We also know about the urban-ness of the nonprofit sector from our own research agendas. Trained as a sociologist, Christof Brandtner considers how nonprofit and professional associations spur cities to more proactively address environmental and social challenges; and trained as a historian, Claire Dunning considers the role of nonprofits in urban governance and poverty reduction in the United States during the twentieth century. Fellowships at Stanford University’s Center on Philanthropy and Civil Society brought our work together and revealed two things in the process: we were asking similar questions and we both lacked a theoretical framework for synthesizing work on cities and nonprofits. We identified this need within our own fields of sociology and history, and in our shared spaces of urban studies and nonprofit studies. The two previous editions of the Handbook lacked a chapter focusing on cities. This latest volume, with our collaborative contribution, seemed an opportunity to create what we had been looking for.
Co-authoring a chapter as two scholars from different disciplines brought practical benefits and, we hope, intellectual ones as well. Most directly, we drew on a wider set of scholarly work and could cover more scholarly ground in the chapter. At a deeper level, however, this process served as a reminder that disciplinary differences are real; historians and sociologists employ different vocabularies and think in different ways that go beyond a focus on the past versus the present. Never have I thought so much about what “mechanisms” are driving a particular change; never has Christof thought so much about the ways political, economic, and social contexts intersect in the longue durée. We hope these come across as productive tensions in the chapter.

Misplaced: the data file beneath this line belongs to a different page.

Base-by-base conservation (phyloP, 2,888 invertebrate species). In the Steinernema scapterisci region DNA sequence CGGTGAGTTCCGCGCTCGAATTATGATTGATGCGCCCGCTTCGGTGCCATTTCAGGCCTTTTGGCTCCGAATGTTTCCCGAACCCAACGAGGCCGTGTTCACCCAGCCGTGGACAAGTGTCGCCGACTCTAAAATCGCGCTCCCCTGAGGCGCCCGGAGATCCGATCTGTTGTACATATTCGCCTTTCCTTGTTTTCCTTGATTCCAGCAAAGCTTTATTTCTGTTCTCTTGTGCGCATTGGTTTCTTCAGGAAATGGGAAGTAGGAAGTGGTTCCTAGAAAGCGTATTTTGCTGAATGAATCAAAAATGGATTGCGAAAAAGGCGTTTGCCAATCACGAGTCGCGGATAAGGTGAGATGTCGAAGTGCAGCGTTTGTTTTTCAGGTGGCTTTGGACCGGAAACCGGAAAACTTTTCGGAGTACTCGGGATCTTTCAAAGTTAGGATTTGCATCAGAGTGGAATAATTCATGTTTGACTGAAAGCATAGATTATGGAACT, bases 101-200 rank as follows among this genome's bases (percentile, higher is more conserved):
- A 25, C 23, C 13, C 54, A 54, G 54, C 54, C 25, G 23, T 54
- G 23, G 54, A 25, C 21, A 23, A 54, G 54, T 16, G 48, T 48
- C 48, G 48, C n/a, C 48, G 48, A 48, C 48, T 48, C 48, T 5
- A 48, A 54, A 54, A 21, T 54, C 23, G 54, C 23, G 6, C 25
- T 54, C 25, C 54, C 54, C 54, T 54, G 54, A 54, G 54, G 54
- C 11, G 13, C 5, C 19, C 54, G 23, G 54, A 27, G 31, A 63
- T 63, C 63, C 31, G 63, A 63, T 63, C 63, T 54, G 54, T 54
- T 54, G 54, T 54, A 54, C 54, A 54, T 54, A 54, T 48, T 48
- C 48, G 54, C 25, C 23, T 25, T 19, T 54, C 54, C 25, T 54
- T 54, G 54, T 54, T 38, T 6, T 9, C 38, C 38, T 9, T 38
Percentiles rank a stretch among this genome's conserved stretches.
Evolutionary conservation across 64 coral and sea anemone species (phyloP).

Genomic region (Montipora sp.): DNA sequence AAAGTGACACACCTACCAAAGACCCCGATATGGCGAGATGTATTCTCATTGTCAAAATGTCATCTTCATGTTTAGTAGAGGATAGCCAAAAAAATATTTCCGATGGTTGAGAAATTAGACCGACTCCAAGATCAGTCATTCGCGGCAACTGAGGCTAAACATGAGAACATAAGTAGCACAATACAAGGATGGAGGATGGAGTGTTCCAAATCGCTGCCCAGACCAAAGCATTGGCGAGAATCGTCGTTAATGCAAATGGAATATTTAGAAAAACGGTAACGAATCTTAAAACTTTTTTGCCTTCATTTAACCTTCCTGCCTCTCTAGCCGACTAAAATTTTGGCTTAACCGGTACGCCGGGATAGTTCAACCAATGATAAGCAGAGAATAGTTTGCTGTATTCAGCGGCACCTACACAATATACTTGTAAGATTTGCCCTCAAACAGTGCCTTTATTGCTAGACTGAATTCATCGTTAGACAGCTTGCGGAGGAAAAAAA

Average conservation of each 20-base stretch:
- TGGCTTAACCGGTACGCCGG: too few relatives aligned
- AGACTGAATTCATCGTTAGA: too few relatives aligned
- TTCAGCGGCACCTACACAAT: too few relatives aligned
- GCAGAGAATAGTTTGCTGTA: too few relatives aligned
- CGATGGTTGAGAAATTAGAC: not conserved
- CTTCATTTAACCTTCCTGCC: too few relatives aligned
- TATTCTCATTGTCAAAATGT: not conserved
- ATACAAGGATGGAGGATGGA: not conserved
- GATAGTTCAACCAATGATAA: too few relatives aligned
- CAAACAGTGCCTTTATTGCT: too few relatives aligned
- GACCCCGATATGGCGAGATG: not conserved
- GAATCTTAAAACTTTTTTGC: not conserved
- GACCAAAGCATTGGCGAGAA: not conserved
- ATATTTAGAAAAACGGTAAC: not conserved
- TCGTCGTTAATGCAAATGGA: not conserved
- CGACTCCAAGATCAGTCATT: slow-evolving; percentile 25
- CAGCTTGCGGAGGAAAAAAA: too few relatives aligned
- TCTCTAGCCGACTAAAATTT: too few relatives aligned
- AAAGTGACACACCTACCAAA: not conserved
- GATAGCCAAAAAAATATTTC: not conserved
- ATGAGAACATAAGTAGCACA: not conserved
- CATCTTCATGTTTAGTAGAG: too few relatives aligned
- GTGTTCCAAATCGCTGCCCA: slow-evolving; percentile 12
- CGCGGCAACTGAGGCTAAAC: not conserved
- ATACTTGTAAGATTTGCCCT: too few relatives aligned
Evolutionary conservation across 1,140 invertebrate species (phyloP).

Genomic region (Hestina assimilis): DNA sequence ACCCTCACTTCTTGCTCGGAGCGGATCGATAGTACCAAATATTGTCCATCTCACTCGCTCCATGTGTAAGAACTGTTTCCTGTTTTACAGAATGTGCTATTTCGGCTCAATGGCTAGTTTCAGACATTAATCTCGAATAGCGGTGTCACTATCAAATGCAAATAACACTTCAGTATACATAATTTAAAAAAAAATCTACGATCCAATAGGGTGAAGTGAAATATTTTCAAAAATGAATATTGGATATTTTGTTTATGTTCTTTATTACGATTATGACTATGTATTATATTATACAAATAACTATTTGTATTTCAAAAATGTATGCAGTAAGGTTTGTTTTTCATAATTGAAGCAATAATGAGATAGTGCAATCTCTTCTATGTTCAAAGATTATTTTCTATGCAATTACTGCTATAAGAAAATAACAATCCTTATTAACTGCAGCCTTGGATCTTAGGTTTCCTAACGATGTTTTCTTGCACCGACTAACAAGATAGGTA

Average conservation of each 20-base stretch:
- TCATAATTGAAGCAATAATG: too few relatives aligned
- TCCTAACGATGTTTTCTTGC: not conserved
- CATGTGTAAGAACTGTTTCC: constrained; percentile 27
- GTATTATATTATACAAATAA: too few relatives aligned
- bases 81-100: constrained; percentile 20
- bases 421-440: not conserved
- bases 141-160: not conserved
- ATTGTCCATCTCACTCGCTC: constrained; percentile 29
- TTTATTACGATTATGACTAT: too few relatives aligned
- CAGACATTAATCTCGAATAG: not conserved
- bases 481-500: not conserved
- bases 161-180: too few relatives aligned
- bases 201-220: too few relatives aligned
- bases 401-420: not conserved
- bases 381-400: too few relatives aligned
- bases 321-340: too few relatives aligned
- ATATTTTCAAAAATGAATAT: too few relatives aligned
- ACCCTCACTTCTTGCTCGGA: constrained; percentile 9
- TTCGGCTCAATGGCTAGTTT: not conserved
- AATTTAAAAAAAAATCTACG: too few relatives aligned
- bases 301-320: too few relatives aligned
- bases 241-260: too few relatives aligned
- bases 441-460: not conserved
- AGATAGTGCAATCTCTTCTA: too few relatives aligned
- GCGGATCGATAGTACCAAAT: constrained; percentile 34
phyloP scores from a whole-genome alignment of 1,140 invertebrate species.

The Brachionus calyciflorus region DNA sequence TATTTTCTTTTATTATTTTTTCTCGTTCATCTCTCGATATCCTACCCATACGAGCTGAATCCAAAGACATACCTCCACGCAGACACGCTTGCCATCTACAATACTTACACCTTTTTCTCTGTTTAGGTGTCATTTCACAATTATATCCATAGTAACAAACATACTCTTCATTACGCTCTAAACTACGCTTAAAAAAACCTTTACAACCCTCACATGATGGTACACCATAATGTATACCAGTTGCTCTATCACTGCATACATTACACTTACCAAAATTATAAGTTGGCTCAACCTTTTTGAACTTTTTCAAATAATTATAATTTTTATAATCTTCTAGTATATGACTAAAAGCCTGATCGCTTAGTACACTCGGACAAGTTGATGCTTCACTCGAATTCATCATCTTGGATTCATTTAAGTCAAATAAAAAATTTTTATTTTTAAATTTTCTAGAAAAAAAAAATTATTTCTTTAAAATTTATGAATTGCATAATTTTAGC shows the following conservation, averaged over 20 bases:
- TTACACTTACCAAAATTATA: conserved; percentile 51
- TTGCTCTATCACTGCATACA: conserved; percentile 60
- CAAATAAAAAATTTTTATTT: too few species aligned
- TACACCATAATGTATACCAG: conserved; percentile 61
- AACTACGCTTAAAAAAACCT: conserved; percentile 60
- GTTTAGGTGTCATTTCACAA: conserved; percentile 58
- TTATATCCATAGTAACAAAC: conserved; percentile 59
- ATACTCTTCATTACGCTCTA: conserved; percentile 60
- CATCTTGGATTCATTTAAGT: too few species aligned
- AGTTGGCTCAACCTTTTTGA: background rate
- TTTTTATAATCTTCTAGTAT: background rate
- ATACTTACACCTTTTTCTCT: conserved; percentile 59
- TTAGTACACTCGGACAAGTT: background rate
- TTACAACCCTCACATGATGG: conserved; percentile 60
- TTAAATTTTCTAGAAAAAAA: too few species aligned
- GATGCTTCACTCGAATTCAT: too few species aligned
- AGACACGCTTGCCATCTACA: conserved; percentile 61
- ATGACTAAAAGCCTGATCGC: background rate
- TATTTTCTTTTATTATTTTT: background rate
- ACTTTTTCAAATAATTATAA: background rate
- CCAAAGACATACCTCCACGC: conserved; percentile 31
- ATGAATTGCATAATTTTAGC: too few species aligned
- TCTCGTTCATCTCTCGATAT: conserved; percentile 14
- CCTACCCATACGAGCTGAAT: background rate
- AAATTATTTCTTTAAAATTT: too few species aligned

A core argument in our chapter is that the relationship between cities and nonprofits is bi-directional: cities shape nonprofits, and nonprofits shape cities. These patterns play out in any given moment but have also unfolded and compounded over time.
This argument derived from our readings in literatures on cities and nonprofits. We recognized that while these scholarly traditions tread similar ground, they too often speak past each other. (There are, of course, exceptions, and sociologists such as Nicole Marwell, Michael McQuarrie, and Jeremy Levine, and historians Alice O’Connor and Karen Ferguson immediately come to mind). Put another way, nonprofit organizations—whether universities, social service entities, homeowner associations, or community developers—often appear in classic texts on cities and urban politics, urban economies, and urban social dynamics. This presence, however, is often flat, with analytical attention only payed to the nuances of what makes a city, as if the organizational entities in its midst were not themselves also actors pursuing agendas or subject to constraints and biases that shape the social, political, and economic environment of cities. The reverse is true as well. Literature on nonprofits with both quantitative and qualitative methods often draw on entities based in or serving urban areas without taking seriously how the urban context shapes the entities in their midst. Our goals for the chapter then became two-fold: linking not just work by historians and sociologists, but those working on cities and those on nonprofits.